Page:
"What's understood about nuclear mechanics is that there's a stiff nucleoskeleton primarily composed of lamina proteins … which as a whole, are able to deform and squeeze through spaces [in the body]," says Armiger.

"What we've shown is that there are other proteins present in the nucleoskeleton called spectrin proteins that act like springs … and help pull the nucleus back to its original shape [after deformation]."

The nucleus contains most of the cell's genetic material in thread-like strands called chromosomes. These chromosomes also encompass portions of the human genome, or the complete set of genetic information that ultimately builds an organism, allowing it to grow and develop over time.

The genome is surrounded by a flexible shell called the nucleoskeleton, which sits along the inside of the nuclear-membrane, protecting the nucleus from permanent damage or deformation. As cells squeeze through small pathways in the body, the nucleus tends to deform. But the existence of lamina (stiff proteins that compose the nucleoskeleton), allow the nucleus to deform without rupturing. If the lamina prevent the nucleus from rupturing, then what exactly helps the nucleus return to its original shape?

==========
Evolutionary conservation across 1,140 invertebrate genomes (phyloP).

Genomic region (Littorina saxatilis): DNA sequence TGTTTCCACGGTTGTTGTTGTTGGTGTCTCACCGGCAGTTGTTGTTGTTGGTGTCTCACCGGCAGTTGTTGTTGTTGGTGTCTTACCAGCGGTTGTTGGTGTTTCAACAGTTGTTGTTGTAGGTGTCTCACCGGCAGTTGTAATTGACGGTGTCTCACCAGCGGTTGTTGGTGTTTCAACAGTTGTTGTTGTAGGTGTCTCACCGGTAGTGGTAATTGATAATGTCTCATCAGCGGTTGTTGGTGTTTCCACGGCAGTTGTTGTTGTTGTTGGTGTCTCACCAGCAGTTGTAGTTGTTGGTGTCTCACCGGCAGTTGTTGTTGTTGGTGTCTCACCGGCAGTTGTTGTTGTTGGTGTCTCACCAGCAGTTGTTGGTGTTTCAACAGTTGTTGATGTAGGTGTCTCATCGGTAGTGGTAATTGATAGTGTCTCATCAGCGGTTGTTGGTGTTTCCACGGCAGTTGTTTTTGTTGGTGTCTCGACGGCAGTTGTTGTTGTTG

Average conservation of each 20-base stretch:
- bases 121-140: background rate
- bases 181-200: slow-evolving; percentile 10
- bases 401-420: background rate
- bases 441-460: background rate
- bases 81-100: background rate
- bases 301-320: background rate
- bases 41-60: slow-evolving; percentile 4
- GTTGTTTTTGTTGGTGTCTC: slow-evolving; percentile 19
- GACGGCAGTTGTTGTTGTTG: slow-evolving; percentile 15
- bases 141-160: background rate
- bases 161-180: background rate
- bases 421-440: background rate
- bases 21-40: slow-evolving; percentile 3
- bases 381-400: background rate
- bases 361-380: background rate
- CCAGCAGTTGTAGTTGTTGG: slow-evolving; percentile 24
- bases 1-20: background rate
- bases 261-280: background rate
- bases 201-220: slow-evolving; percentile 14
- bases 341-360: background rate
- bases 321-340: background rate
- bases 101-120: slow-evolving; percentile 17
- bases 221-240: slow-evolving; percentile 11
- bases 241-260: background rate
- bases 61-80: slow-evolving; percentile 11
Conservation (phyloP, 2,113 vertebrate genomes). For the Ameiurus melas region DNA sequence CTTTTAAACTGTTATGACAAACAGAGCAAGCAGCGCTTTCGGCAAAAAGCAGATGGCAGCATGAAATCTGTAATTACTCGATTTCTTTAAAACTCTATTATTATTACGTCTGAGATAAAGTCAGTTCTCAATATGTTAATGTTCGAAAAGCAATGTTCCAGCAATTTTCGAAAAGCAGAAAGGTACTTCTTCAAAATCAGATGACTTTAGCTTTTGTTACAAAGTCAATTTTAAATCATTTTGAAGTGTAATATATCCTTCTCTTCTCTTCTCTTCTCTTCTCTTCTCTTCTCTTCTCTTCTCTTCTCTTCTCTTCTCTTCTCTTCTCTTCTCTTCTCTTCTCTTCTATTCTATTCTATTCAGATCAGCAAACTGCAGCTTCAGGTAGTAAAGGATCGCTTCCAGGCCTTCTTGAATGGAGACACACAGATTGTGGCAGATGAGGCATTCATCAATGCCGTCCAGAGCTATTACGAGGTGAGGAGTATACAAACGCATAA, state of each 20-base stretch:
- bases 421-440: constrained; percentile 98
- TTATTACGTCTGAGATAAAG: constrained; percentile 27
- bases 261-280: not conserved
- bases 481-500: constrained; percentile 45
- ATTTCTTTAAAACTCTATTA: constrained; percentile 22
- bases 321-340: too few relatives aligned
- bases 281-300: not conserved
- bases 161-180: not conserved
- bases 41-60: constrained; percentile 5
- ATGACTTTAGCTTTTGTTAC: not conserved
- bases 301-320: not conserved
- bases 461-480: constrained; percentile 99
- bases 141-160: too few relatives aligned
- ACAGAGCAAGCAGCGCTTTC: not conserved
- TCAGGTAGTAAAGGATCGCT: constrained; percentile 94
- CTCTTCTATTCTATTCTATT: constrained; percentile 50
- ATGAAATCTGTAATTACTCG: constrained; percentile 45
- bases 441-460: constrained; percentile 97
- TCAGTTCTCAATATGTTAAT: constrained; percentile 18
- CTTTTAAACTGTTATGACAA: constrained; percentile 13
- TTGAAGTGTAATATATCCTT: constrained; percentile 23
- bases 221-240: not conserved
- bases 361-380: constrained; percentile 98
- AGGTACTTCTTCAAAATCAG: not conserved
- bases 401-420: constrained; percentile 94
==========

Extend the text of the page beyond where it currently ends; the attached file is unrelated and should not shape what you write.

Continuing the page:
Carnegie Mellon University's graduate student Travis Armiger demonstrates how spectrin proteins allow a cell nucleus to deform and bounce back. Credit: Carnegie Mellon University College of Engineering

"Lamin filaments are able to bend and come back [to their original shape]," says Dahl. "However, they form a network structure, and when they're in a network structure, they don't deform that easily, even though the nucleus does deform. So it [the nucleus] will crinkle, but it does need a spring to be able to pop back into its nuclear shape."